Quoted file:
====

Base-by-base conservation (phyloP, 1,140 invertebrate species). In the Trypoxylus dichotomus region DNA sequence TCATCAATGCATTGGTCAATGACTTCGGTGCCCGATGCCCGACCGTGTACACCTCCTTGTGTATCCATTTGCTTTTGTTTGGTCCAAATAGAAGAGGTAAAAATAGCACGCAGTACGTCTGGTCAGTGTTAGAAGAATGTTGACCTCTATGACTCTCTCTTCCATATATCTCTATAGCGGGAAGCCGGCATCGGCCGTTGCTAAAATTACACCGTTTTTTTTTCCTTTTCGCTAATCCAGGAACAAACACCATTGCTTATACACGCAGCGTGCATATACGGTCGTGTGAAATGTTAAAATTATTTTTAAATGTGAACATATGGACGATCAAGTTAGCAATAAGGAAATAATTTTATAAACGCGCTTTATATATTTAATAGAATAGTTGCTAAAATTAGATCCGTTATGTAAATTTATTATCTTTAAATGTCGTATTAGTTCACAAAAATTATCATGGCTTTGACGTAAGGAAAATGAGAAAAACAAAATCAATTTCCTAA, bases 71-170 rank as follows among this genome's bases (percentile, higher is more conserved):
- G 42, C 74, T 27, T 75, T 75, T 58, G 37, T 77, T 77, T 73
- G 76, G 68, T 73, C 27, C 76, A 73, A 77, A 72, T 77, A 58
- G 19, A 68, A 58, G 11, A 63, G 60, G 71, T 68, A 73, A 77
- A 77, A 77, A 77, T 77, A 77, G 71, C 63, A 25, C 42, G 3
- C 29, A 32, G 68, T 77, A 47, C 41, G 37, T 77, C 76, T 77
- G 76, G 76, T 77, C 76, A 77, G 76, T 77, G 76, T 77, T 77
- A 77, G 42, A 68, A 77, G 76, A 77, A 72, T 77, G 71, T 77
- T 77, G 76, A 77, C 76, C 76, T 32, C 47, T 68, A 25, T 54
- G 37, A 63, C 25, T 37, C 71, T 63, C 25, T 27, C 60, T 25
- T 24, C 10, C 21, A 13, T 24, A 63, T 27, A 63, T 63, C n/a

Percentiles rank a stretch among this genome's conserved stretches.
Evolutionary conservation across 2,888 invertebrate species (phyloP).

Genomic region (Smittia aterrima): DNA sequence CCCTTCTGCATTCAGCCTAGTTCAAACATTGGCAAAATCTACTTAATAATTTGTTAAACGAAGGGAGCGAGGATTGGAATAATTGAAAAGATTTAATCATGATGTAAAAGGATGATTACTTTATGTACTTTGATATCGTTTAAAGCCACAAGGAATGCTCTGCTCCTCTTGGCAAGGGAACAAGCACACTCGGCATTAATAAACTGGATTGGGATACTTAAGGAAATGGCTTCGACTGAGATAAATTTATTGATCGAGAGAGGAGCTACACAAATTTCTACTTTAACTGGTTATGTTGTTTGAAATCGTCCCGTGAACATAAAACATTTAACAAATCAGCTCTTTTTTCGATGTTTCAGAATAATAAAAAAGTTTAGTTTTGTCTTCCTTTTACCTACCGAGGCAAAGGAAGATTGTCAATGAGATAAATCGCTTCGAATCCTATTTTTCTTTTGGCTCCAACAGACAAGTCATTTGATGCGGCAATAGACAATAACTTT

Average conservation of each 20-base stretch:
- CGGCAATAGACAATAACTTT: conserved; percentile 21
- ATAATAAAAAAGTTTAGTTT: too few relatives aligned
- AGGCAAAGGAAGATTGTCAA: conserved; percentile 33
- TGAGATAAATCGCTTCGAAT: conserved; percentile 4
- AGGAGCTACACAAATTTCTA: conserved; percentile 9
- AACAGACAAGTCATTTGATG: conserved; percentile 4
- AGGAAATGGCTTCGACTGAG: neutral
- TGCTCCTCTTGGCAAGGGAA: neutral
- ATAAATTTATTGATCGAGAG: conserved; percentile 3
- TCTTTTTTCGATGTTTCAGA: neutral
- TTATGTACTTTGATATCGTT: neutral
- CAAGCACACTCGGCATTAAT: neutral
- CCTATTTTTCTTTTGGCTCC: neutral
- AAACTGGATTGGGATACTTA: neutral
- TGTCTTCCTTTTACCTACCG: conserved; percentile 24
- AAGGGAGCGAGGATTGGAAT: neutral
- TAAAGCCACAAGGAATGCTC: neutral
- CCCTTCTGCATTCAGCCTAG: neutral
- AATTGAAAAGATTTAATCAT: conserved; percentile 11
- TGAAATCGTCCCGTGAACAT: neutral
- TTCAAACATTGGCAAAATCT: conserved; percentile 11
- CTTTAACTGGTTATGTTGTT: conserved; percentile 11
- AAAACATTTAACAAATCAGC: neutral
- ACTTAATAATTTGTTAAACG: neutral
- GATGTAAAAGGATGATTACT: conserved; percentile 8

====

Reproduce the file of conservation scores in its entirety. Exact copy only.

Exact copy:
Base-by-base conservation (phyloP, 1,140 invertebrate species). In the Trypoxylus dichotomus region DNA sequence TCATCAATGCATTGGTCAATGACTTCGGTGCCCGATGCCCGACCGTGTACACCTCCTTGTGTATCCATTTGCTTTTGTTTGGTCCAAATAGAAGAGGTAAAAATAGCACGCAGTACGTCTGGTCAGTGTTAGAAGAATGTTGACCTCTATGACTCTCTCTTCCATATATCTCTATAGCGGGAAGCCGGCATCGGCCGTTGCTAAAATTACACCGTTTTTTTTTCCTTTTCGCTAATCCAGGAACAAACACCATTGCTTATACACGCAGCGTGCATATACGGTCGTGTGAAATGTTAAAATTATTTTTAAATGTGAACATATGGACGATCAAGTTAGCAATAAGGAAATAATTTTATAAACGCGCTTTATATATTTAATAGAATAGTTGCTAAAATTAGATCCGTTATGTAAATTTATTATCTTTAAATGTCGTATTAGTTCACAAAAATTATCATGGCTTTGACGTAAGGAAAATGAGAAAAACAAAATCAATTTCCTAA, bases 71-170 rank as follows among this genome's bases (percentile, higher is more conserved):
- G 42, C 74, T 27, T 75, T 75, T 58, G 37, T 77, T 77, T 73
- G 76, G 68, T 73, C 27, C 76, A 73, A 77, A 72, T 77, A 58
- G 19, A 68, A 58, G 11, A 63, G 60, G 71, T 68, A 73, A 77
- A 77, A 77, A 77, T 77, A 77, G 71, C 63, A 25, C 42, G 3
- C 29, A 32, G 68, T 77, A 47, C 41, G 37, T 77, C 76, T 77
- G 76, G 76, T 77, C 76, A 77, G 76, T 77, G 76, T 77, T 77
- A 77, G 42, A 68, A 77, G 76, A 77, A 72, T 77, G 71, T 77
- T 77, G 76, A 77, C 76, C 76, T 32, C 47, T 68, A 25, T 54
- G 37, A 63, C 25, T 37, C 71, T 63, C 25, T 27, C 60, T 25
- T 24, C 10, C 21, A 13, T 24, A 63, T 27, A 63, T 63, C n/a

Percentiles rank a stretch among this genome's conserved stretches.
Evolutionary conservation across 2,888 invertebrate species (phyloP).

Genomic region (Smittia aterrima): DNA sequence CCCTTCTGCATTCAGCCTAGTTCAAACATTGGCAAAATCTACTTAATAATTTGTTAAACGAAGGGAGCGAGGATTGGAATAATTGAAAAGATTTAATCATGATGTAAAAGGATGATTACTTTATGTACTTTGATATCGTTTAAAGCCACAAGGAATGCTCTGCTCCTCTTGGCAAGGGAACAAGCACACTCGGCATTAATAAACTGGATTGGGATACTTAAGGAAATGGCTTCGACTGAGATAAATTTATTGATCGAGAGAGGAGCTACACAAATTTCTACTTTAACTGGTTATGTTGTTTGAAATCGTCCCGTGAACATAAAACATTTAACAAATCAGCTCTTTTTTCGATGTTTCAGAATAATAAAAAAGTTTAGTTTTGTCTTCCTTTTACCTACCGAGGCAAAGGAAGATTGTCAATGAGATAAATCGCTTCGAATCCTATTTTTCTTTTGGCTCCAACAGACAAGTCATTTGATGCGGCAATAGACAATAACTTT

Average conservation of each 20-base stretch:
- CGGCAATAGACAATAACTTT: conserved; percentile 21
- ATAATAAAAAAGTTTAGTTT: too few relatives aligned
- AGGCAAAGGAAGATTGTCAA: conserved; percentile 33
- TGAGATAAATCGCTTCGAAT: conserved; percentile 4
- AGGAGCTACACAAATTTCTA: conserved; percentile 9
- AACAGACAAGTCATTTGATG: conserved; percentile 4
- AGGAAATGGCTTCGACTGAG: neutral
- TGCTCCTCTTGGCAAGGGAA: neutral
- ATAAATTTATTGATCGAGAG: conserved; percentile 3
- TCTTTTTTCGATGTTTCAGA: neutral
- TTATGTACTTTGATATCGTT: neutral
- CAAGCACACTCGGCATTAAT: neutral
- CCTATTTTTCTTTTGGCTCC: neutral
- AAACTGGATTGGGATACTTA: neutral
- TGTCTTCCTTTTACCTACCG: conserved; percentile 24
- AAGGGAGCGAGGATTGGAAT: neutral
- TAAAGCCACAAGGAATGCTC: neutral
- CCCTTCTGCATTCAGCCTAG: neutral
- AATTGAAAAGATTTAATCAT: conserved; percentile 11
- TGAAATCGTCCCGTGAACAT: neutral
- TTCAAACATTGGCAAAATCT: conserved; percentile 11
- CTTTAACTGGTTATGTTGTT: conserved; percentile 11
- AAAACATTTAACAAATCAGC: neutral
- ACTTAATAATTTGTTAAACG: neutral
- GATGTAAAAGGATGATTACT: conserved; percentile 8